Then you have the street kids, the Ghosts. All of them are unique, all of them have never been in a Shannara book or Word/Void book. Terry spends time with each of them as they travel from ruined Seattle southward, and as this trilogy unfolds all of them will have their individual stories told.
The only drawback I could see in The Elves of Cintra is the absence of Hawk. Hawk is maybe only in the book for three chapters. He will undoubtedly be in the third book a great deal -- this middle book is the story of Angel Perez and the Elves for the most aprt -- but I felt his absence. Time will tell how his story unfolds and completes.
There were also real moments in this book when I had to reread the passage because I couldn't believe what Terry had done! No one is safe in Terry Brooks's work, and he really surprised me at times with the avenue he took the story. So be prepared for that!
Anyone who loves the Word/Void books should read this series. Anyone who loves the Shannara Elves should read this series. I look forward to reading the third book in this series!
In the previous book, the reader is left with a literal cliff-hanger. Logan Tom has found Hawk, the leader of the Ghosts and also the powerful gypsy morph, only to realize that Hawk is to be executed by being tossed from a compound's high-level wall. Just as Logan gained entry to the complex, Hawk and Tessa were being tossed to their death from high above.
Logan Tom realizes this too late, but during a frenzy at the compound he learns that when Hawk and Tessa are thrown from the compound wall, a great burst of light emerged, whisking them away into nothingness. After learning of this, Logan Tom seeks to regroup with the Ghosts sans-Hawk, and protect them/travel with them towards a safer destination. While doing so, he looks upon the harbor and realizes that hundres, if not thousands of ships approach to take on the compound. He knows that the ships carry once-men and demons, and it's time to leave.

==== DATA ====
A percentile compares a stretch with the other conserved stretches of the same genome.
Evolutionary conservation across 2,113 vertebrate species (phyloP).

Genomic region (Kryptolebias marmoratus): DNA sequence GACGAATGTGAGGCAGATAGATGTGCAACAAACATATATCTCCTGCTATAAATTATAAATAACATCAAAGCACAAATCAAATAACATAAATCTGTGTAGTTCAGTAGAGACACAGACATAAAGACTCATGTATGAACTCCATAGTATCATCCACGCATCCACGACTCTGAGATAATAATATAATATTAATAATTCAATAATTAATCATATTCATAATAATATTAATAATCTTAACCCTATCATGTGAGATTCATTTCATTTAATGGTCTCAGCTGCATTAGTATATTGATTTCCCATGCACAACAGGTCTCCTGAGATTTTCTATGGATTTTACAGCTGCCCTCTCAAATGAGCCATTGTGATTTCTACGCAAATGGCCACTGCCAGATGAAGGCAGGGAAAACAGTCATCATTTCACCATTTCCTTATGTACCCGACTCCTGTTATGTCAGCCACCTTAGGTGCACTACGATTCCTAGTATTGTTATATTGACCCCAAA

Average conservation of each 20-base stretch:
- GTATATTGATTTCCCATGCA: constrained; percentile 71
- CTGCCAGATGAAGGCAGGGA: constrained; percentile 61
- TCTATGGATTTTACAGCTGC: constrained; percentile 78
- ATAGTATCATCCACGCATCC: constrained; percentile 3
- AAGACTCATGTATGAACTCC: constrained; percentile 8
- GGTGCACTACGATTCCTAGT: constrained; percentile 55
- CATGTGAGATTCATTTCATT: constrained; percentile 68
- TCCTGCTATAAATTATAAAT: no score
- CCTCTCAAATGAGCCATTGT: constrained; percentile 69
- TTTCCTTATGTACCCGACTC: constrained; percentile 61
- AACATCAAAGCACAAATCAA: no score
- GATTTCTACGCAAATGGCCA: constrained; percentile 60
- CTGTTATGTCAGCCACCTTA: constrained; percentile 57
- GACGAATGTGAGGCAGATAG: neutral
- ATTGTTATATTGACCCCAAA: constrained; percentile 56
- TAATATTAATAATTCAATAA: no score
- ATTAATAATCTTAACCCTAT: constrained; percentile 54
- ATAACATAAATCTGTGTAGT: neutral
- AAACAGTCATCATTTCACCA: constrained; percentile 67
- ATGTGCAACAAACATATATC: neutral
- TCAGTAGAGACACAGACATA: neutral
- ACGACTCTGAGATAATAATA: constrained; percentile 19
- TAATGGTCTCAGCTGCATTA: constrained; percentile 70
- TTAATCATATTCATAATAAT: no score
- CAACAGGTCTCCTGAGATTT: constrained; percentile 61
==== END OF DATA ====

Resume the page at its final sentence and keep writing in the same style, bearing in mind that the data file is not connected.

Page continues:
Meanwhile, Panther flees the compound without Logan Tom, seeking to reunite with the rest of the Ghosts. He meets up with Sparrow at Pioneer Square only to be swarmed by croaks, feeders, and all sorts of other madness. It appears that the oncoming attack at the compound has all in the area in complete chaos. They finally escape to meet up with Logan Tom and the rest of the Ghosts.
Later, the Ghosts and Logan Tom encounter incredible battles, death, freaks, a long lost Knight of the Word, and a group of mutant kids. Throughout these ordeals, the reader is privy to further life history from each one of the Ghosts. Where they are from, what brought them to the Ghosts, and a deeper understanding of their character.
As this is occuring, the other Knight of the Word, Angel Perez, is travelling with the tatterdemalion, Ailie, towards the elven domain. As they are traveling, however, they are aware that the demon Delloreen is steadfast in pursuit, and determined to kill them.
Once at the elven domain, Angel and Ailie meet up with Kirisin and his older sister, Simralin, who is an elven tracker. The group minus-Kirisin meet with the king and the High Council to find out that not only will the council not assist them in saving the Elcryss, but there is also trouble amiss at the High Council; there is an intruder of sorts.
Despite the king's wishes, the group alongside the king's daughter Erisha, decide to learn about the elfstones and the Loden through the elven histories, and travel to the elven cemetary, Ashenell, to uncover more facts about the powers with which they are dealing. While there, the group faces terrible tragedy, incredible discoveries, and an understanding about the next step in their quest.
Last but not least, the reader finally learns of Hawk's powers, responsibilities, and goals as the encounter with the King of the Silver River fills in the details of the past as well as Hawk's destiny.
The Elves of Cintra (2007) ends with Angel Perez and her group discovering the Loden and its powers while dealing with the demons; Logan Tom and the Ghosts searching for Hawk; and Hawk, Tessa, and Cheney, along with Helen Rice and the rescued compound children with whom Hawk was joined making their way towards the Ghosts.